Cryptocurrencies have become more than just an internet hobbyist pastime, and each day, more users are coming on board and starting to buy into the various coins available.
There are several reasons why consumers are looking to own cryptocurrency, such as:
- Invest in long term gains
- Trade on price fluctuations
- Investing in companies, and some are merely
- Diversifying their portfolios
Opting for the use of cryptocurrency
As popularity and adoption grow, we’re seeing more fiat value being taken out of traditional markets and moved into cryptocurrency. A place sovereign banks and governments have no authority or power over.
Since cryptocurrency is borderless, it also makes it easy to transfer value over the internet without any international third party. This ease of wealth exchange has got traditional finance worried.
Tax on cryptocurrency
Governments are seeing this trend and are looking to find ways to get a piece of the action — many countries adding income and capital gains taxes when cryptocurrency is traded for local fiat currency.
Taxation is done to try and discourage the use of cryptocurrency. Many investors are now starting to worry about the taxation laws of their countries.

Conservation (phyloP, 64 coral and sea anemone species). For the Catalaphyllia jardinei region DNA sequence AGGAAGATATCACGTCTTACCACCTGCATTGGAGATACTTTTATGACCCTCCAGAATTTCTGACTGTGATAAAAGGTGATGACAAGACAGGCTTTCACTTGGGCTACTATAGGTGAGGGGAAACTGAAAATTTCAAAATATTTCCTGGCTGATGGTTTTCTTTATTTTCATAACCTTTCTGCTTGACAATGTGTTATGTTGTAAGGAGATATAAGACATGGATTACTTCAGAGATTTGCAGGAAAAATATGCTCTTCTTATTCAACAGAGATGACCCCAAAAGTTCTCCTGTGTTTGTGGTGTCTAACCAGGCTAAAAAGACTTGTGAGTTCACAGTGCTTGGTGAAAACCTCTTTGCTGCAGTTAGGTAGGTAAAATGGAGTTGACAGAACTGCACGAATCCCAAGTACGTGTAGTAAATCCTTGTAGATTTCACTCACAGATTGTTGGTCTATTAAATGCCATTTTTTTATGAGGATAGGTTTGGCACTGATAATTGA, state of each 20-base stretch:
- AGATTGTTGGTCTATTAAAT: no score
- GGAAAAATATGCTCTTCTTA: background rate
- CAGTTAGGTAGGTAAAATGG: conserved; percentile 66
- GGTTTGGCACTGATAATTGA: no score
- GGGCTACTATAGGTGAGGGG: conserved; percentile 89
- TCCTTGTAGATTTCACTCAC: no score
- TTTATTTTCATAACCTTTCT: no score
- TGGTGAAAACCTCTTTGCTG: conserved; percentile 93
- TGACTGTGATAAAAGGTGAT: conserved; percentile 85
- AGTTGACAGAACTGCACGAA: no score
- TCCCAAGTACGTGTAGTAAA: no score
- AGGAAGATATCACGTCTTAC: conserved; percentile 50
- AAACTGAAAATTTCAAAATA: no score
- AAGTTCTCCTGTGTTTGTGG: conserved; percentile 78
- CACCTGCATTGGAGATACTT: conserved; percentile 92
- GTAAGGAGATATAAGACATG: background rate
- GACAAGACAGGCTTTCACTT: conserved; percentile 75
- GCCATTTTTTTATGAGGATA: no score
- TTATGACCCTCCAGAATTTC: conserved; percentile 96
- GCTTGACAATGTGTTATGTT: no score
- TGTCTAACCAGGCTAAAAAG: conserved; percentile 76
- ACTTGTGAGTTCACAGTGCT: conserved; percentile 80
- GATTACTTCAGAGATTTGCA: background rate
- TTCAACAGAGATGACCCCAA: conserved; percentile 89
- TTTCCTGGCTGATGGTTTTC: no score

Tax friendly on cryptocurrency
While some countries are trying to put breaks on the adoption of cryptocurrencies others either don’t care or know that this is something they cannot control.
These countries are embracing the growth with open arms and giving its citizens a lot more freedom.
Tax on crypto isn’t a straightforward model. The debate on whether Bitcoin and Altcoins are a commodity, currency, or an asset rages on with no definitive answer. So until this is resolved, we’re forced to work in this grey area.
In the meantime, let us check out which countries are looking at being the most crypto-friendly.
In Germany, Bitcoin and other cryptos are not categorized as a commodity, a stock, or any kind of currency by their legislation.
Instead, these things are seen as private money in a way that’s similar to foreign currency. This means trading bitcoins/altcoins are considered a private sale under the rule 23 EStG, which has tax-free benefits.